Friday, September 19, 2008

Perhaps the most frequently asked question about traditional voice broadcast campaigns, i.e., excluding VoiceXML, is with regards to answering machine detection (AMD). AMD is somewhat fuzzy because detection is heavily reliant on the response on the other end of the line. This is mainly because once the copper ends it is tough to predict the nature of the conversation, whether it is a live person or a machine. Answering machine detection then becomes an exercise in predicting human behavior. For example, a typical person answers "Hello?" and waits for the other party to respond. On the other hand an answering machine usually has a run-on message "Hi this is Jane Doe, I'm not in, please leave your name , number and message, and I'll get back to you as soon as possible". Our detection algorithms take this and more into consideration when detecting answering machines and typically manage close to 90% accuracy (better than the 80% industry average) . Common reasons for 10% errors:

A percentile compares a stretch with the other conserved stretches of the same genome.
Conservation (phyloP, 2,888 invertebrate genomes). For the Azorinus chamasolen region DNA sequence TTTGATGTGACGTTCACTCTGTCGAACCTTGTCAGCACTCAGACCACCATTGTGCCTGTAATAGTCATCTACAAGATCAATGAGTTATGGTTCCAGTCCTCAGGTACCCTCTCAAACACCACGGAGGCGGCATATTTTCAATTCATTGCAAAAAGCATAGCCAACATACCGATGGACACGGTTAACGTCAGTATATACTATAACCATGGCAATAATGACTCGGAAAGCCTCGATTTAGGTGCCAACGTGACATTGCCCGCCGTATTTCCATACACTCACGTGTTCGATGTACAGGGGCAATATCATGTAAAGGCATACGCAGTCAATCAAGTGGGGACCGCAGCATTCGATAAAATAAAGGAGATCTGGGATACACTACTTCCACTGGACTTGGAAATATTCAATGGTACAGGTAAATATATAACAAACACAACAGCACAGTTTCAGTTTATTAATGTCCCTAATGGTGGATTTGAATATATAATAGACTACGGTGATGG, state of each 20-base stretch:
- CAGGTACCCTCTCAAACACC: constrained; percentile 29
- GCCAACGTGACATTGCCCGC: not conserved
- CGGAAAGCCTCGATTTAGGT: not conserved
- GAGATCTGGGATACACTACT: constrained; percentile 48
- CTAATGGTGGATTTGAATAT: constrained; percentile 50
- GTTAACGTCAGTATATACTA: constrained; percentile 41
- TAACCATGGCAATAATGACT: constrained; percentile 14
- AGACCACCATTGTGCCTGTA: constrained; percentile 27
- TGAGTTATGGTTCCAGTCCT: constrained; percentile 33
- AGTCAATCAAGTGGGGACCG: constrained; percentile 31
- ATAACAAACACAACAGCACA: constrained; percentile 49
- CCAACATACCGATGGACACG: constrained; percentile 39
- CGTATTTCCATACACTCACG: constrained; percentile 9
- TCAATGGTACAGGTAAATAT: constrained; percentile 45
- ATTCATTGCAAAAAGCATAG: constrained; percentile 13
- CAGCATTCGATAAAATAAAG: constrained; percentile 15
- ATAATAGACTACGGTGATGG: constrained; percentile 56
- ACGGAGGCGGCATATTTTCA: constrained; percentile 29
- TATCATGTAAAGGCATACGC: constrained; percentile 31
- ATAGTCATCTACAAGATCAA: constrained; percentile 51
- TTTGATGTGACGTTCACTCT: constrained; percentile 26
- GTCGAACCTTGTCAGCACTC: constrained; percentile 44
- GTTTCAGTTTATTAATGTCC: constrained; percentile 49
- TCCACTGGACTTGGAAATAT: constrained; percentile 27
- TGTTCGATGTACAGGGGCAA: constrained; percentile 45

1. Call is answered by a live person, but person does not say "Hello"
  2. Call is answered by a live person, but there's either too much background noise or the receiver has bad noise canceling.
  3. Call is answered by answering machine, but the message has long silences or is too short.
  4. Number is a PBX with multiple levels of voice mail prompts.

Hopefully this answers most questions about answering machine detection. As always, please drop us a line if you have any questions.